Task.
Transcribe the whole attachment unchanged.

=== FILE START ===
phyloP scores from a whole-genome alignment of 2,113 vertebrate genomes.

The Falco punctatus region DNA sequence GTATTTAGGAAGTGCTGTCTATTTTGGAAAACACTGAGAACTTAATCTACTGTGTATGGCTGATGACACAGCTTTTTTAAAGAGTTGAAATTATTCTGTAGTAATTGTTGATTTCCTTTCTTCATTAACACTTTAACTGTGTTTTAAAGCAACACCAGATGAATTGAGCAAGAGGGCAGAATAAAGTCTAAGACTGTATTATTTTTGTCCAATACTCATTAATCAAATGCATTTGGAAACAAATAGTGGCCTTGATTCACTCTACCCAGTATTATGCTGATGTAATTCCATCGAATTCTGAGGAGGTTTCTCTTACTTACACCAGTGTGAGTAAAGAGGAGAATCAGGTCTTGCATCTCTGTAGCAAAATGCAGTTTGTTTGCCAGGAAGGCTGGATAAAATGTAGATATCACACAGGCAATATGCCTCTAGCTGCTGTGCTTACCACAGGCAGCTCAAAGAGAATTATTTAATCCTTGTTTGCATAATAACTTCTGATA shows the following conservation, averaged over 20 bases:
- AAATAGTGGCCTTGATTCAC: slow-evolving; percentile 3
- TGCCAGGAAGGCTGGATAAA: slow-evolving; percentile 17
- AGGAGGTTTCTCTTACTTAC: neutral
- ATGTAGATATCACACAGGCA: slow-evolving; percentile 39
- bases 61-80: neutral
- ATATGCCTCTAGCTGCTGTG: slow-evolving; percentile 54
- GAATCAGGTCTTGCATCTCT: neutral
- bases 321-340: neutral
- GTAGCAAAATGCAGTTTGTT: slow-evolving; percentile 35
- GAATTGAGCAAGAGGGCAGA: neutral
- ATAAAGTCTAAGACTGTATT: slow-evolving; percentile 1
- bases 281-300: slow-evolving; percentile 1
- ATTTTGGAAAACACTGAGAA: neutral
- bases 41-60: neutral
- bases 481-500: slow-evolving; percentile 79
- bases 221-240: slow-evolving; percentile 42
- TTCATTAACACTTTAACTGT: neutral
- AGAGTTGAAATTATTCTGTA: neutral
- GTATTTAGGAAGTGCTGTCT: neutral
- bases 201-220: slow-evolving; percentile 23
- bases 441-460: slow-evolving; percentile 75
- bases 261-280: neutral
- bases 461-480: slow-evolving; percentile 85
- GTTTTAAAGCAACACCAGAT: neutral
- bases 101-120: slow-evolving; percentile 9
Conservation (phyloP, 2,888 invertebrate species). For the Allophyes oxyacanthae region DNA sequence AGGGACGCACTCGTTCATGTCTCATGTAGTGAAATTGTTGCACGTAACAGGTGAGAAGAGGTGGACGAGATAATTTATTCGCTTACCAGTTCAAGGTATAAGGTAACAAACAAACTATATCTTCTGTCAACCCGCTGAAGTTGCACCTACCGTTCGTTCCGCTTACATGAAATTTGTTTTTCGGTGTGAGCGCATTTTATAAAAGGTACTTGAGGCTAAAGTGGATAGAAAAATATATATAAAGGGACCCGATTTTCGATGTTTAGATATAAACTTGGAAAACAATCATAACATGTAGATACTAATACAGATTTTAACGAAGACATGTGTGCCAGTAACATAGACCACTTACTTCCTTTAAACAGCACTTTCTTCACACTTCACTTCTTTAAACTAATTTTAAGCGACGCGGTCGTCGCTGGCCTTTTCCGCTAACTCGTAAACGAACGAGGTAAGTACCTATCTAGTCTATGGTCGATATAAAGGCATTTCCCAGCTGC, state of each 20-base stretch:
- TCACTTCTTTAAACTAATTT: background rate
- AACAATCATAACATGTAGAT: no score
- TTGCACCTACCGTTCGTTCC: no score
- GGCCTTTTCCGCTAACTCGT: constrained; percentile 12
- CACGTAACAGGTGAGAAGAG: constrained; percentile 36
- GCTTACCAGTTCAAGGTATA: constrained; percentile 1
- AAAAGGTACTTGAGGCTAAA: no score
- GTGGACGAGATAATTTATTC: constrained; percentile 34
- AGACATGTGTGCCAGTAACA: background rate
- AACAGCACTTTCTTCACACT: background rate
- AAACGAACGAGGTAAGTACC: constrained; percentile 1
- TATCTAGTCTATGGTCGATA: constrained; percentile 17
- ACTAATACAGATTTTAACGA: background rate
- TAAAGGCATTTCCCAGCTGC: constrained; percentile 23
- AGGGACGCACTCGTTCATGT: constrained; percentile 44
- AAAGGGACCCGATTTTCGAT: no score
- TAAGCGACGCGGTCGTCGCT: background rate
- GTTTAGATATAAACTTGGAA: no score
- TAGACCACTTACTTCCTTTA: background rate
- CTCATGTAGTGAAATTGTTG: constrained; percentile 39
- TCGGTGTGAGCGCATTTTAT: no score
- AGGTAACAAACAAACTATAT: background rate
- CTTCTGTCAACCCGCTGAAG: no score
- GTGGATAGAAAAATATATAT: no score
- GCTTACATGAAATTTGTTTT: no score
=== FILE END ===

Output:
phyloP scores from a whole-genome alignment of 2,113 vertebrate genomes.

The Falco punctatus region DNA sequence GTATTTAGGAAGTGCTGTCTATTTTGGAAAACACTGAGAACTTAATCTACTGTGTATGGCTGATGACACAGCTTTTTTAAAGAGTTGAAATTATTCTGTAGTAATTGTTGATTTCCTTTCTTCATTAACACTTTAACTGTGTTTTAAAGCAACACCAGATGAATTGAGCAAGAGGGCAGAATAAAGTCTAAGACTGTATTATTTTTGTCCAATACTCATTAATCAAATGCATTTGGAAACAAATAGTGGCCTTGATTCACTCTACCCAGTATTATGCTGATGTAATTCCATCGAATTCTGAGGAGGTTTCTCTTACTTACACCAGTGTGAGTAAAGAGGAGAATCAGGTCTTGCATCTCTGTAGCAAAATGCAGTTTGTTTGCCAGGAAGGCTGGATAAAATGTAGATATCACACAGGCAATATGCCTCTAGCTGCTGTGCTTACCACAGGCAGCTCAAAGAGAATTATTTAATCCTTGTTTGCATAATAACTTCTGATA shows the following conservation, averaged over 20 bases:
- AAATAGTGGCCTTGATTCAC: slow-evolving; percentile 3
- TGCCAGGAAGGCTGGATAAA: slow-evolving; percentile 17
- AGGAGGTTTCTCTTACTTAC: neutral
- ATGTAGATATCACACAGGCA: slow-evolving; percentile 39
- bases 61-80: neutral
- ATATGCCTCTAGCTGCTGTG: slow-evolving; percentile 54
- GAATCAGGTCTTGCATCTCT: neutral
- bases 321-340: neutral
- GTAGCAAAATGCAGTTTGTT: slow-evolving; percentile 35
- GAATTGAGCAAGAGGGCAGA: neutral
- ATAAAGTCTAAGACTGTATT: slow-evolving; percentile 1
- bases 281-300: slow-evolving; percentile 1
- ATTTTGGAAAACACTGAGAA: neutral
- bases 41-60: neutral
- bases 481-500: slow-evolving; percentile 79
- bases 221-240: slow-evolving; percentile 42
- TTCATTAACACTTTAACTGT: neutral
- AGAGTTGAAATTATTCTGTA: neutral
- GTATTTAGGAAGTGCTGTCT: neutral
- bases 201-220: slow-evolving; percentile 23
- bases 441-460: slow-evolving; percentile 75
- bases 261-280: neutral
- bases 461-480: slow-evolving; percentile 85
- GTTTTAAAGCAACACCAGAT: neutral
- bases 101-120: slow-evolving; percentile 9
Conservation (phyloP, 2,888 invertebrate species). For the Allophyes oxyacanthae region DNA sequence AGGGACGCACTCGTTCATGTCTCATGTAGTGAAATTGTTGCACGTAACAGGTGAGAAGAGGTGGACGAGATAATTTATTCGCTTACCAGTTCAAGGTATAAGGTAACAAACAAACTATATCTTCTGTCAACCCGCTGAAGTTGCACCTACCGTTCGTTCCGCTTACATGAAATTTGTTTTTCGGTGTGAGCGCATTTTATAAAAGGTACTTGAGGCTAAAGTGGATAGAAAAATATATATAAAGGGACCCGATTTTCGATGTTTAGATATAAACTTGGAAAACAATCATAACATGTAGATACTAATACAGATTTTAACGAAGACATGTGTGCCAGTAACATAGACCACTTACTTCCTTTAAACAGCACTTTCTTCACACTTCACTTCTTTAAACTAATTTTAAGCGACGCGGTCGTCGCTGGCCTTTTCCGCTAACTCGTAAACGAACGAGGTAAGTACCTATCTAGTCTATGGTCGATATAAAGGCATTTCCCAGCTGC, state of each 20-base stretch:
- TCACTTCTTTAAACTAATTT: background rate
- AACAATCATAACATGTAGAT: no score
- TTGCACCTACCGTTCGTTCC: no score
- GGCCTTTTCCGCTAACTCGT: constrained; percentile 12
- CACGTAACAGGTGAGAAGAG: constrained; percentile 36
- GCTTACCAGTTCAAGGTATA: constrained; percentile 1
- AAAAGGTACTTGAGGCTAAA: no score
- GTGGACGAGATAATTTATTC: constrained; percentile 34
- AGACATGTGTGCCAGTAACA: background rate
- AACAGCACTTTCTTCACACT: background rate
- AAACGAACGAGGTAAGTACC: constrained; percentile 1
- TATCTAGTCTATGGTCGATA: constrained; percentile 17
- ACTAATACAGATTTTAACGA: background rate
- TAAAGGCATTTCCCAGCTGC: constrained; percentile 23
- AGGGACGCACTCGTTCATGT: constrained; percentile 44
- AAAGGGACCCGATTTTCGAT: no score
- TAAGCGACGCGGTCGTCGCT: background rate
- GTTTAGATATAAACTTGGAA: no score
- TAGACCACTTACTTCCTTTA: background rate
- CTCATGTAGTGAAATTGTTG: constrained; percentile 39
- TCGGTGTGAGCGCATTTTAT: no score
- AGGTAACAAACAAACTATAT: background rate
- CTTCTGTCAACCCGCTGAAG: no score
- GTGGATAGAAAAATATATAT: no score
- GCTTACATGAAATTTGTTTT: no score